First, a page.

For now, we’ll stay in the past, and visit the present meaning at the end, all at the same time.

 

Again he sent other servants, saying, ‘Tell those who are invited, “See, I have prepared my dinner, my oxen and my fat calves have been slaughtered, and everything is ready. Come to the wedding feast.”’ 

            Despite their rejection, God continued to send the prophets, God continued to send His good news, and His invitation, even His salvation to the people of Israel.  God made the sacrifice.  He made the sacrificial system of the Old Testament, of the Old Covenant, so that the people of Israel would have a way to forgiveness.  The sacrifices did grant forgiveness.  There was an invitation.

 

But they paid no attention and went off, one to his farm, another to his business, 

            And yet, most of the people ignored the invitation.  They were too busy, they had work that was more important that God.  They had other things to do.  Idolatry.  Whether in the form of a stone or wood idol, or in the form of family, or friends, or jobs, or hobbies, or anything.  Idolatry.  They rejected God.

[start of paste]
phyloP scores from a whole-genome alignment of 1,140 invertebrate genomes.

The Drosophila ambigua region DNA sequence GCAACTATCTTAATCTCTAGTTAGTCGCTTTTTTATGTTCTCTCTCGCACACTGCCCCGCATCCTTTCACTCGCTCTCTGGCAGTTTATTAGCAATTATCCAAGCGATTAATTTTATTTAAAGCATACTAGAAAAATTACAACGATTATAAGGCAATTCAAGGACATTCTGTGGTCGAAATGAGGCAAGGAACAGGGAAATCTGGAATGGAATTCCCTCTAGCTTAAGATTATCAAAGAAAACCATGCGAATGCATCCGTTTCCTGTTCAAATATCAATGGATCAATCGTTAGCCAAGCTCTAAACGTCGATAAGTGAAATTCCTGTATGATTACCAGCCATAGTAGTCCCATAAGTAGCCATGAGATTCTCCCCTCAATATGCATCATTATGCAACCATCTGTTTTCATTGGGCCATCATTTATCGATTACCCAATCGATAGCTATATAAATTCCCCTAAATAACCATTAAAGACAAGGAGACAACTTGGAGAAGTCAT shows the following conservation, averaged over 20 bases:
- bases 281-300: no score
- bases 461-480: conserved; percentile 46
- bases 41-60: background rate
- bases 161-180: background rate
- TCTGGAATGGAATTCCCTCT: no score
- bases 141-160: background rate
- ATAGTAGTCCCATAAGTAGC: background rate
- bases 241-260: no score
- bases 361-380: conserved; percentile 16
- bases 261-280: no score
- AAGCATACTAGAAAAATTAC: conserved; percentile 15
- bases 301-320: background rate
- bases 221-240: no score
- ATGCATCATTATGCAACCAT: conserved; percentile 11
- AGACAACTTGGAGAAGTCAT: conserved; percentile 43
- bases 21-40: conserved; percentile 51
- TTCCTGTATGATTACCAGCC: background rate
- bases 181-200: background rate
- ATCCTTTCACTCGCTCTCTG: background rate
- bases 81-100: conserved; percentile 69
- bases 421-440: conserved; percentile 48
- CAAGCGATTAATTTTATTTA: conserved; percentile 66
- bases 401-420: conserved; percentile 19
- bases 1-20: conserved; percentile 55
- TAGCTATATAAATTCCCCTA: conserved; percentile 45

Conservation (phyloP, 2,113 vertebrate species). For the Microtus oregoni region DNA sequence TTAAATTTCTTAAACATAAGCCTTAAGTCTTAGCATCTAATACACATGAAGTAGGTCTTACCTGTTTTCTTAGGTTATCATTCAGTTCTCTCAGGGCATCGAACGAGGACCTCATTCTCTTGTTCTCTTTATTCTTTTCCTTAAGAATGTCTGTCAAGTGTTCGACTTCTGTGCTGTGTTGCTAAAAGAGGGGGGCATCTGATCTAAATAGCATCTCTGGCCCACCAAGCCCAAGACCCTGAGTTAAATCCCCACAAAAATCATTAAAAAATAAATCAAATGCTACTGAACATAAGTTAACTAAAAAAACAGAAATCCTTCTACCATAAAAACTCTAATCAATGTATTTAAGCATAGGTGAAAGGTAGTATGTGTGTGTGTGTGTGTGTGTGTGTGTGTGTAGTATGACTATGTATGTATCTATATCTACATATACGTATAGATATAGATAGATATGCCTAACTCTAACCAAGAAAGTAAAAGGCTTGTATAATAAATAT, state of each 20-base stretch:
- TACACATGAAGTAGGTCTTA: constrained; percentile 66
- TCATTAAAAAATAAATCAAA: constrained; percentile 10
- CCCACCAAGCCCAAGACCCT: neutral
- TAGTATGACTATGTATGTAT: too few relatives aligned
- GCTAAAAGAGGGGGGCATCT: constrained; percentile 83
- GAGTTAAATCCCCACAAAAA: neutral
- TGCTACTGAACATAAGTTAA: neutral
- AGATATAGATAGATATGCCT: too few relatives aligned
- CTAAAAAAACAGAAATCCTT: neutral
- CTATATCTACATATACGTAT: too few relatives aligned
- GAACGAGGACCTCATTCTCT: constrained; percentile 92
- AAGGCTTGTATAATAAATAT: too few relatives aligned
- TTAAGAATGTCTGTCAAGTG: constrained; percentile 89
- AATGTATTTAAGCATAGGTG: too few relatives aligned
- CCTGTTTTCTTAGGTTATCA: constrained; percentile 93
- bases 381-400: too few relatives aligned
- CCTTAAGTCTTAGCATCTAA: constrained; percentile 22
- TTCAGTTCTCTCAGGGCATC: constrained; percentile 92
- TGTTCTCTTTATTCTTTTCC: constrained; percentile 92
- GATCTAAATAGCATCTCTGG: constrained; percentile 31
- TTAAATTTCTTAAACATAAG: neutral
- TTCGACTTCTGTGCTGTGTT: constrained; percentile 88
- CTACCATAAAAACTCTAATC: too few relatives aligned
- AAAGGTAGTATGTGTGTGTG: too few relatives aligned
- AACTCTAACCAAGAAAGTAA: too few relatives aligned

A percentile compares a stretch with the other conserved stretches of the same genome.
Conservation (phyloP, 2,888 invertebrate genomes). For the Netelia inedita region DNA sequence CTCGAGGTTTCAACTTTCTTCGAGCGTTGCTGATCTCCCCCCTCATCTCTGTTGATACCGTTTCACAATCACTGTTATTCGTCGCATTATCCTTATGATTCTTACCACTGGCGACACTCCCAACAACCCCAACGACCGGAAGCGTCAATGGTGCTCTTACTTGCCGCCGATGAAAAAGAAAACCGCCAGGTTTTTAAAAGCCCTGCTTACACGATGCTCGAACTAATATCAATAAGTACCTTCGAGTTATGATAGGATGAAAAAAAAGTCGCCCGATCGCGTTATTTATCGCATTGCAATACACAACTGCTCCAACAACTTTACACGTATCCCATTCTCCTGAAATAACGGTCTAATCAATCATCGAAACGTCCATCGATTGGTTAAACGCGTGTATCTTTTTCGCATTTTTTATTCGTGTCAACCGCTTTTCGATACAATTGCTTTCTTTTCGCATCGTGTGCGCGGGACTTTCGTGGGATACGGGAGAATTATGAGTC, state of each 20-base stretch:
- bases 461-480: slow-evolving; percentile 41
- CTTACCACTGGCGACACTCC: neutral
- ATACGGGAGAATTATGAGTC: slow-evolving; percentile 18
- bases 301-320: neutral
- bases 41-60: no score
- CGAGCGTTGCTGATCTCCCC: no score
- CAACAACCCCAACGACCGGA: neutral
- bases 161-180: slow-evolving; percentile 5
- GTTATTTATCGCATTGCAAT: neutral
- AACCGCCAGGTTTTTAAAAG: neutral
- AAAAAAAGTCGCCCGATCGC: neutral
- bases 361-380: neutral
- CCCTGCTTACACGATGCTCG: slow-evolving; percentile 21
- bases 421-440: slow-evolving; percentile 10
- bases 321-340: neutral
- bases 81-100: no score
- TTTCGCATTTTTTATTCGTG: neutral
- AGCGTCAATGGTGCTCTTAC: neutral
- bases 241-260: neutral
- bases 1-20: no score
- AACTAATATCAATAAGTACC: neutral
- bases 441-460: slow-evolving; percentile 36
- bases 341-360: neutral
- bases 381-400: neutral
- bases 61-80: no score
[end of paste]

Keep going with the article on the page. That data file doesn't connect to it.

while the rest seized his servants, treated them shamefully, and killed them. 

            And worse yet, many didn’t stop at simply rejecting God.  They proceeded to obliterate all the good gifts God gave.  Those prophets sent to bring God’s Word to His people, many met gruesome fates, beaten and even killed for bringing the message of a Messiah.

 

The king was angry, and he sent his troops and destroyed those murderers and burned their city.